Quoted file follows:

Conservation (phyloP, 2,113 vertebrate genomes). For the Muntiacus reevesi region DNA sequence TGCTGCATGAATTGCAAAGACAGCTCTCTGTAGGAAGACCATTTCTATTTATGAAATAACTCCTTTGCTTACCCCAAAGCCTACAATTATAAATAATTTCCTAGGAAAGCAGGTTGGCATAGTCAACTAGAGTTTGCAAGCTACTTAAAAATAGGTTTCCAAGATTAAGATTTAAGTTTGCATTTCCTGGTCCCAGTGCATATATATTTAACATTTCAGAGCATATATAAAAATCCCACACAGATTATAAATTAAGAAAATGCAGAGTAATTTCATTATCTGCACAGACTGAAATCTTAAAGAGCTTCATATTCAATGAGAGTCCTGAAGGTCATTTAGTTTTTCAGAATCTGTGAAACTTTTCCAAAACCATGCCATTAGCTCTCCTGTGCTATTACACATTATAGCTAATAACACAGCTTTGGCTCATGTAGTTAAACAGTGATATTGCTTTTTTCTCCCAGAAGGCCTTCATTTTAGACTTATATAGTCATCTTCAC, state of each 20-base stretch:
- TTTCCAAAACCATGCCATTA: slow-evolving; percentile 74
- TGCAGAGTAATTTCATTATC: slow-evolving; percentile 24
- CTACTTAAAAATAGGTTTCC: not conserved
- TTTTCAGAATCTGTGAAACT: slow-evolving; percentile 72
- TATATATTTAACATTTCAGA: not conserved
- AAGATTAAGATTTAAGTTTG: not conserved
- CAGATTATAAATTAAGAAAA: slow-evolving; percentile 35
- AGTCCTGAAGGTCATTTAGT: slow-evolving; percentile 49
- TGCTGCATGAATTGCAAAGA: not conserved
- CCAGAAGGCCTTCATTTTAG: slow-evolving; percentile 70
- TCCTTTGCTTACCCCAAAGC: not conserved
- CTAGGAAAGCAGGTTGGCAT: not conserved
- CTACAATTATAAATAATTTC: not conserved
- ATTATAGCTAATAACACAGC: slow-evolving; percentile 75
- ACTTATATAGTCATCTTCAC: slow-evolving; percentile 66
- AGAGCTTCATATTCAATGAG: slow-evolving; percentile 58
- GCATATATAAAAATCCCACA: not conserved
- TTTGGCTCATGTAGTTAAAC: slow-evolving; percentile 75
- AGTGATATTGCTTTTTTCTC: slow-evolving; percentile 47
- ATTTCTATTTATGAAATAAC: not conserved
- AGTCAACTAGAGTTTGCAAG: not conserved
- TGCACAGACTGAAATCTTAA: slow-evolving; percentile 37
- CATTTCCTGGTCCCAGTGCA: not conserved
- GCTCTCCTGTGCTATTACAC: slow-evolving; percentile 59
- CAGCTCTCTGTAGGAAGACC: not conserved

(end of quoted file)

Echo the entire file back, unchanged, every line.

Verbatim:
Conservation (phyloP, 2,113 vertebrate genomes). For the Muntiacus reevesi region DNA sequence TGCTGCATGAATTGCAAAGACAGCTCTCTGTAGGAAGACCATTTCTATTTATGAAATAACTCCTTTGCTTACCCCAAAGCCTACAATTATAAATAATTTCCTAGGAAAGCAGGTTGGCATAGTCAACTAGAGTTTGCAAGCTACTTAAAAATAGGTTTCCAAGATTAAGATTTAAGTTTGCATTTCCTGGTCCCAGTGCATATATATTTAACATTTCAGAGCATATATAAAAATCCCACACAGATTATAAATTAAGAAAATGCAGAGTAATTTCATTATCTGCACAGACTGAAATCTTAAAGAGCTTCATATTCAATGAGAGTCCTGAAGGTCATTTAGTTTTTCAGAATCTGTGAAACTTTTCCAAAACCATGCCATTAGCTCTCCTGTGCTATTACACATTATAGCTAATAACACAGCTTTGGCTCATGTAGTTAAACAGTGATATTGCTTTTTTCTCCCAGAAGGCCTTCATTTTAGACTTATATAGTCATCTTCAC, state of each 20-base stretch:
- TTTCCAAAACCATGCCATTA: slow-evolving; percentile 74
- TGCAGAGTAATTTCATTATC: slow-evolving; percentile 24
- CTACTTAAAAATAGGTTTCC: not conserved
- TTTTCAGAATCTGTGAAACT: slow-evolving; percentile 72
- TATATATTTAACATTTCAGA: not conserved
- AAGATTAAGATTTAAGTTTG: not conserved
- CAGATTATAAATTAAGAAAA: slow-evolving; percentile 35
- AGTCCTGAAGGTCATTTAGT: slow-evolving; percentile 49
- TGCTGCATGAATTGCAAAGA: not conserved
- CCAGAAGGCCTTCATTTTAG: slow-evolving; percentile 70
- TCCTTTGCTTACCCCAAAGC: not conserved
- CTAGGAAAGCAGGTTGGCAT: not conserved
- CTACAATTATAAATAATTTC: not conserved
- ATTATAGCTAATAACACAGC: slow-evolving; percentile 75
- ACTTATATAGTCATCTTCAC: slow-evolving; percentile 66
- AGAGCTTCATATTCAATGAG: slow-evolving; percentile 58
- GCATATATAAAAATCCCACA: not conserved
- TTTGGCTCATGTAGTTAAAC: slow-evolving; percentile 75
- AGTGATATTGCTTTTTTCTC: slow-evolving; percentile 47
- ATTTCTATTTATGAAATAAC: not conserved
- AGTCAACTAGAGTTTGCAAG: not conserved
- TGCACAGACTGAAATCTTAA: slow-evolving; percentile 37
- CATTTCCTGGTCCCAGTGCA: not conserved
- GCTCTCCTGTGCTATTACAC: slow-evolving; percentile 59
- CAGCTCTCTGTAGGAAGACC: not conserved